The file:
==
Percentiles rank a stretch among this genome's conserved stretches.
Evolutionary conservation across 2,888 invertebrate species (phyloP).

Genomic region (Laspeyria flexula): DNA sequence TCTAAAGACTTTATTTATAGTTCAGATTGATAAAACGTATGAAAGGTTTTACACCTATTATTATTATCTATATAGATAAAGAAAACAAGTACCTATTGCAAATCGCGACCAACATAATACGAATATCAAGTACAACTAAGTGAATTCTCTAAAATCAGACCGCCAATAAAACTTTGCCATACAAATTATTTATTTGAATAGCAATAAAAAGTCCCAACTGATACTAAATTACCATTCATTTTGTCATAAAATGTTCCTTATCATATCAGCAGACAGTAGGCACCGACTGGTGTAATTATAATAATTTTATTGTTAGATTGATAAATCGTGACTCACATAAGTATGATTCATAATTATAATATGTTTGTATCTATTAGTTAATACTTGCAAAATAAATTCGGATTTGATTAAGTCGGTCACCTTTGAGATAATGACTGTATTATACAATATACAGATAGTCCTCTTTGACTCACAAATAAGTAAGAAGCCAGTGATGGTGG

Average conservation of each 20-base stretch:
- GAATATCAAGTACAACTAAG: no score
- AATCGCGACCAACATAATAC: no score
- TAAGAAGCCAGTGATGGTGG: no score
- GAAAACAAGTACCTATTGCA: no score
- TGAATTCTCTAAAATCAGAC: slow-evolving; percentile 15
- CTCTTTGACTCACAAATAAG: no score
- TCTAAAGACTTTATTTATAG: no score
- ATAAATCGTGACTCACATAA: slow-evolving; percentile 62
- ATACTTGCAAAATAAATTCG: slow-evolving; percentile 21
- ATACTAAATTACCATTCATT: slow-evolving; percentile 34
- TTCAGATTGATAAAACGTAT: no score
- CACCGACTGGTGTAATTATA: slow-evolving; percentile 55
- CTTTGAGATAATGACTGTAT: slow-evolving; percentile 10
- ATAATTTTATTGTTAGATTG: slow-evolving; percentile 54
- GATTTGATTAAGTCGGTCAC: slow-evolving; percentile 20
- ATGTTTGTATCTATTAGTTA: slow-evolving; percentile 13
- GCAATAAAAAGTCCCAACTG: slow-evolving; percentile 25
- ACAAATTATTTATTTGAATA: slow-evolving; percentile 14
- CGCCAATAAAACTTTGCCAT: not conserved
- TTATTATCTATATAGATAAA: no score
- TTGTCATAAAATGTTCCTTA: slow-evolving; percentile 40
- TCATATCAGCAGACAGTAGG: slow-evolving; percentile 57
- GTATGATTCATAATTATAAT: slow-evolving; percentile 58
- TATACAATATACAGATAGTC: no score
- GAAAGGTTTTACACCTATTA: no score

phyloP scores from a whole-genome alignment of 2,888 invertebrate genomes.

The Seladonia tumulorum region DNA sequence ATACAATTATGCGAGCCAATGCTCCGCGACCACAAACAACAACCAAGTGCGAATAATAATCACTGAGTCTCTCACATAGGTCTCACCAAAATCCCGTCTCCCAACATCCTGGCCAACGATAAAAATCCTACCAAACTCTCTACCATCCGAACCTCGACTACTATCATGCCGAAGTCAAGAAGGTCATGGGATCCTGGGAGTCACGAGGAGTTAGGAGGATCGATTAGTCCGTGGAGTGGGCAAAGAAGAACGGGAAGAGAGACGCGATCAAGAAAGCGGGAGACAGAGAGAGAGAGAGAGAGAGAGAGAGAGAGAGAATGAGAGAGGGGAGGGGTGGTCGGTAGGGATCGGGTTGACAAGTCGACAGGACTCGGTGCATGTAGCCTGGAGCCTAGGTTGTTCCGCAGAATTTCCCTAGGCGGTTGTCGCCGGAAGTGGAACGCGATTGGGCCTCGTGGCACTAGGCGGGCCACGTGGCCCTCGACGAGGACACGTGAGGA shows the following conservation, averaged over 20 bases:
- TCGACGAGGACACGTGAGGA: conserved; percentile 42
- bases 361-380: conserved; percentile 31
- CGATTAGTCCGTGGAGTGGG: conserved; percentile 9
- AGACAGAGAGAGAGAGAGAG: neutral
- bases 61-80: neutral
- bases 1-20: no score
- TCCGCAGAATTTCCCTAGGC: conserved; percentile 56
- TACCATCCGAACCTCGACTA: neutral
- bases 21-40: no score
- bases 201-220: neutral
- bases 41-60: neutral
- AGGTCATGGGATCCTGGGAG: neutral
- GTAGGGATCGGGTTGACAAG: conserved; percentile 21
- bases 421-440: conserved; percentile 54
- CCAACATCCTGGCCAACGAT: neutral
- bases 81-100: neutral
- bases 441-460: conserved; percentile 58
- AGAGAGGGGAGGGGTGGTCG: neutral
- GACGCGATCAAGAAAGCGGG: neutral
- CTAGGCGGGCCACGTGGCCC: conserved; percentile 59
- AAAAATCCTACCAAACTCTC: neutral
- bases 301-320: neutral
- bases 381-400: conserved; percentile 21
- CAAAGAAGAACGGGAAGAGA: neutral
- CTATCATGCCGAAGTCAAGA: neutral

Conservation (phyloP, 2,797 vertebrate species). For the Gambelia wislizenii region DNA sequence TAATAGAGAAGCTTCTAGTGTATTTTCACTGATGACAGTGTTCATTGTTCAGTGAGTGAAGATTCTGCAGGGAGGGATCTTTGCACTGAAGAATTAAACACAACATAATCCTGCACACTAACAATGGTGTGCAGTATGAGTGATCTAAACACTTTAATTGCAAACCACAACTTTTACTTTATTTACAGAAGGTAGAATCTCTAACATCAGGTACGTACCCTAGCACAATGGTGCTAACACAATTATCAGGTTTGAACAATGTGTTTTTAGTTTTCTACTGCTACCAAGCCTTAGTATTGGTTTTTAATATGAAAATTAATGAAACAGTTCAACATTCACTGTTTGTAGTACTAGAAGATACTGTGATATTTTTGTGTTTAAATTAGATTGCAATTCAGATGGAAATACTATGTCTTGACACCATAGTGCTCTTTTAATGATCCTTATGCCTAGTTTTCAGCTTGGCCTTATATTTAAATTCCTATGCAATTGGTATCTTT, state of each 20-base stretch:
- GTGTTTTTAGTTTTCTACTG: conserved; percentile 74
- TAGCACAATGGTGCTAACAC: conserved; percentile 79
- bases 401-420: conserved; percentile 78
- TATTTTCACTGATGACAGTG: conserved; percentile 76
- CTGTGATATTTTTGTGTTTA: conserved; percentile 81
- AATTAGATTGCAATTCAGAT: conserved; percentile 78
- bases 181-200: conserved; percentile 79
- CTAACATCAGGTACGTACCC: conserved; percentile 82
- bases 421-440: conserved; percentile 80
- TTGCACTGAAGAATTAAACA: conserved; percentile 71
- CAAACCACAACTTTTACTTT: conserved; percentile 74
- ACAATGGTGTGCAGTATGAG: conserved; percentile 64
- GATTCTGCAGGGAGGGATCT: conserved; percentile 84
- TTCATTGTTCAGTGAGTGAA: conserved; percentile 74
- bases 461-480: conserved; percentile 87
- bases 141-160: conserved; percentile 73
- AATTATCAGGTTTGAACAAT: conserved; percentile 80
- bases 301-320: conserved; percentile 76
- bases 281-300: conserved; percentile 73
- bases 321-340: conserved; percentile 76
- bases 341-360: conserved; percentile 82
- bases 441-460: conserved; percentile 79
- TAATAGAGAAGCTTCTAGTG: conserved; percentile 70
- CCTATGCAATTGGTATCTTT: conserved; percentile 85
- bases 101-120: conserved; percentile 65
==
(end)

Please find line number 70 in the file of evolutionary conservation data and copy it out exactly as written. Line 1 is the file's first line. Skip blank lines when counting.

- GATTCTGCAGGGAGGGATCT: conserved; percentile 84